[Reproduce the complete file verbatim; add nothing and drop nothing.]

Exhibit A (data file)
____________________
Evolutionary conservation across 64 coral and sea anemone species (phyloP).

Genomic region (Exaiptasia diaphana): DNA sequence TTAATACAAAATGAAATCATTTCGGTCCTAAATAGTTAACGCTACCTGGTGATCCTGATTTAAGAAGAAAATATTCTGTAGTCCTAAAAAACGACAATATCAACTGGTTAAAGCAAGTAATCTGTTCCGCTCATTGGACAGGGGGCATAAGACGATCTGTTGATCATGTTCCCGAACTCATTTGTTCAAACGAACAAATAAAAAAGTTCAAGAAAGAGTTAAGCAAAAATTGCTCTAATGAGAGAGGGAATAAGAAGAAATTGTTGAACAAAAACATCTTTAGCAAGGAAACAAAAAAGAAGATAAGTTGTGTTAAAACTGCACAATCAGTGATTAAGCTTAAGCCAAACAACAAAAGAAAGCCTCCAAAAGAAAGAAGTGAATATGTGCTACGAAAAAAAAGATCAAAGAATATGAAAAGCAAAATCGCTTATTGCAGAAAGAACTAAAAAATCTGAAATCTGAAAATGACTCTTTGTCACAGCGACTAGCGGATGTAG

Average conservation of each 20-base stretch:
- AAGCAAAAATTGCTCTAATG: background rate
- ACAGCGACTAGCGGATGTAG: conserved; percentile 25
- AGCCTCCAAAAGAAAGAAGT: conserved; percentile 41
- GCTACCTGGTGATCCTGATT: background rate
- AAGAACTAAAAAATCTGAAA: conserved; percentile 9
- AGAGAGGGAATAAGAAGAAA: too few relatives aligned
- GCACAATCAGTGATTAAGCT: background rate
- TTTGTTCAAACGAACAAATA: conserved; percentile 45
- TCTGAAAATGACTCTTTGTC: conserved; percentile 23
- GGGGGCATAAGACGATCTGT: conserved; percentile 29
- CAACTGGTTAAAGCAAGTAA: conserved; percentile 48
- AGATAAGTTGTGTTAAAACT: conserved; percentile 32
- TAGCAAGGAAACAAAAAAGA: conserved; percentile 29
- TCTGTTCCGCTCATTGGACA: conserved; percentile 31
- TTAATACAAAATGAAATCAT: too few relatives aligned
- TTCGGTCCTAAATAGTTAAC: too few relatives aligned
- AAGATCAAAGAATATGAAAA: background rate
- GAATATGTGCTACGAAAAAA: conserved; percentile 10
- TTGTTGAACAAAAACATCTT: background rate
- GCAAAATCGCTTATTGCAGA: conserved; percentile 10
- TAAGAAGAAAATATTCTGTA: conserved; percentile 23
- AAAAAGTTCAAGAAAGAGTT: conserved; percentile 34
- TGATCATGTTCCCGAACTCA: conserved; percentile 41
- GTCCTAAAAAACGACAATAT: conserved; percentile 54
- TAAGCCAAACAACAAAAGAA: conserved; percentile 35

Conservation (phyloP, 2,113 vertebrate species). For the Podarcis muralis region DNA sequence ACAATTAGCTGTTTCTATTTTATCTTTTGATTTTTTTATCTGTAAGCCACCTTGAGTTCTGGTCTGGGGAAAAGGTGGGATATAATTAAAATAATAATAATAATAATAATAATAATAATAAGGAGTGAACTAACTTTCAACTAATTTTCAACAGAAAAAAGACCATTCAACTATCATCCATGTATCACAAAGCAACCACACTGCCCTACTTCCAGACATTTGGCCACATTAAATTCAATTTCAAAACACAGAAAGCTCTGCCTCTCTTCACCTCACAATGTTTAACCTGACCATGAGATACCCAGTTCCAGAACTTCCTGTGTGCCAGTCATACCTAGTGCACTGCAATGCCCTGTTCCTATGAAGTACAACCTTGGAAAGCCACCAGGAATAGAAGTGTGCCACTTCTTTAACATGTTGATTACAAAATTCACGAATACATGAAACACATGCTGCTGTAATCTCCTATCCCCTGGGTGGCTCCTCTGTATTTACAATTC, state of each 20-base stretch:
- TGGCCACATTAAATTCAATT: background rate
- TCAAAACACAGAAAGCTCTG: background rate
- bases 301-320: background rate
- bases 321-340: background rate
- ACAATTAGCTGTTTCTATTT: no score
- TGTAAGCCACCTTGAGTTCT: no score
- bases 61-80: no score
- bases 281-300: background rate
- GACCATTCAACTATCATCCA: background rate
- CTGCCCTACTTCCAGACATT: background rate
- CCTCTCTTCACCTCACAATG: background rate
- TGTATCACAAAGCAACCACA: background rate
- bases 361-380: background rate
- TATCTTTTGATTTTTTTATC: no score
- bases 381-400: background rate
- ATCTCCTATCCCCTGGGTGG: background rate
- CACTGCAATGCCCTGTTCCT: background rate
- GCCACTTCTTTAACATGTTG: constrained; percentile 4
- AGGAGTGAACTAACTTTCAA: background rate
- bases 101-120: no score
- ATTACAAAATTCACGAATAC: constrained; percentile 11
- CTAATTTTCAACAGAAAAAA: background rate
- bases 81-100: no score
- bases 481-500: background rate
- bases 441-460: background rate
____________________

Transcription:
Evolutionary conservation across 64 coral and sea anemone species (phyloP).

Genomic region (Exaiptasia diaphana): DNA sequence TTAATACAAAATGAAATCATTTCGGTCCTAAATAGTTAACGCTACCTGGTGATCCTGATTTAAGAAGAAAATATTCTGTAGTCCTAAAAAACGACAATATCAACTGGTTAAAGCAAGTAATCTGTTCCGCTCATTGGACAGGGGGCATAAGACGATCTGTTGATCATGTTCCCGAACTCATTTGTTCAAACGAACAAATAAAAAAGTTCAAGAAAGAGTTAAGCAAAAATTGCTCTAATGAGAGAGGGAATAAGAAGAAATTGTTGAACAAAAACATCTTTAGCAAGGAAACAAAAAAGAAGATAAGTTGTGTTAAAACTGCACAATCAGTGATTAAGCTTAAGCCAAACAACAAAAGAAAGCCTCCAAAAGAAAGAAGTGAATATGTGCTACGAAAAAAAAGATCAAAGAATATGAAAAGCAAAATCGCTTATTGCAGAAAGAACTAAAAAATCTGAAATCTGAAAATGACTCTTTGTCACAGCGACTAGCGGATGTAG

Average conservation of each 20-base stretch:
- AAGCAAAAATTGCTCTAATG: background rate
- ACAGCGACTAGCGGATGTAG: conserved; percentile 25
- AGCCTCCAAAAGAAAGAAGT: conserved; percentile 41
- GCTACCTGGTGATCCTGATT: background rate
- AAGAACTAAAAAATCTGAAA: conserved; percentile 9
- AGAGAGGGAATAAGAAGAAA: too few relatives aligned
- GCACAATCAGTGATTAAGCT: background rate
- TTTGTTCAAACGAACAAATA: conserved; percentile 45
- TCTGAAAATGACTCTTTGTC: conserved; percentile 23
- GGGGGCATAAGACGATCTGT: conserved; percentile 29
- CAACTGGTTAAAGCAAGTAA: conserved; percentile 48
- AGATAAGTTGTGTTAAAACT: conserved; percentile 32
- TAGCAAGGAAACAAAAAAGA: conserved; percentile 29
- TCTGTTCCGCTCATTGGACA: conserved; percentile 31
- TTAATACAAAATGAAATCAT: too few relatives aligned
- TTCGGTCCTAAATAGTTAAC: too few relatives aligned
- AAGATCAAAGAATATGAAAA: background rate
- GAATATGTGCTACGAAAAAA: conserved; percentile 10
- TTGTTGAACAAAAACATCTT: background rate
- GCAAAATCGCTTATTGCAGA: conserved; percentile 10
- TAAGAAGAAAATATTCTGTA: conserved; percentile 23
- AAAAAGTTCAAGAAAGAGTT: conserved; percentile 34
- TGATCATGTTCCCGAACTCA: conserved; percentile 41
- GTCCTAAAAAACGACAATAT: conserved; percentile 54
- TAAGCCAAACAACAAAAGAA: conserved; percentile 35

Conservation (phyloP, 2,113 vertebrate species). For the Podarcis muralis region DNA sequence ACAATTAGCTGTTTCTATTTTATCTTTTGATTTTTTTATCTGTAAGCCACCTTGAGTTCTGGTCTGGGGAAAAGGTGGGATATAATTAAAATAATAATAATAATAATAATAATAATAATAAGGAGTGAACTAACTTTCAACTAATTTTCAACAGAAAAAAGACCATTCAACTATCATCCATGTATCACAAAGCAACCACACTGCCCTACTTCCAGACATTTGGCCACATTAAATTCAATTTCAAAACACAGAAAGCTCTGCCTCTCTTCACCTCACAATGTTTAACCTGACCATGAGATACCCAGTTCCAGAACTTCCTGTGTGCCAGTCATACCTAGTGCACTGCAATGCCCTGTTCCTATGAAGTACAACCTTGGAAAGCCACCAGGAATAGAAGTGTGCCACTTCTTTAACATGTTGATTACAAAATTCACGAATACATGAAACACATGCTGCTGTAATCTCCTATCCCCTGGGTGGCTCCTCTGTATTTACAATTC, state of each 20-base stretch:
- TGGCCACATTAAATTCAATT: background rate
- TCAAAACACAGAAAGCTCTG: background rate
- bases 301-320: background rate
- bases 321-340: background rate
- ACAATTAGCTGTTTCTATTT: no score
- TGTAAGCCACCTTGAGTTCT: no score
- bases 61-80: no score
- bases 281-300: background rate
- GACCATTCAACTATCATCCA: background rate
- CTGCCCTACTTCCAGACATT: background rate
- CCTCTCTTCACCTCACAATG: background rate
- TGTATCACAAAGCAACCACA: background rate
- bases 361-380: background rate
- TATCTTTTGATTTTTTTATC: no score
- bases 381-400: background rate
- ATCTCCTATCCCCTGGGTGG: background rate
- CACTGCAATGCCCTGTTCCT: background rate
- GCCACTTCTTTAACATGTTG: constrained; percentile 4
- AGGAGTGAACTAACTTTCAA: background rate
- bases 101-120: no score
- ATTACAAAATTCACGAATAC: constrained; percentile 11
- CTAATTTTCAACAGAAAAAA: background rate
- bases 81-100: no score
- bases 481-500: background rate
- bases 441-460: background rate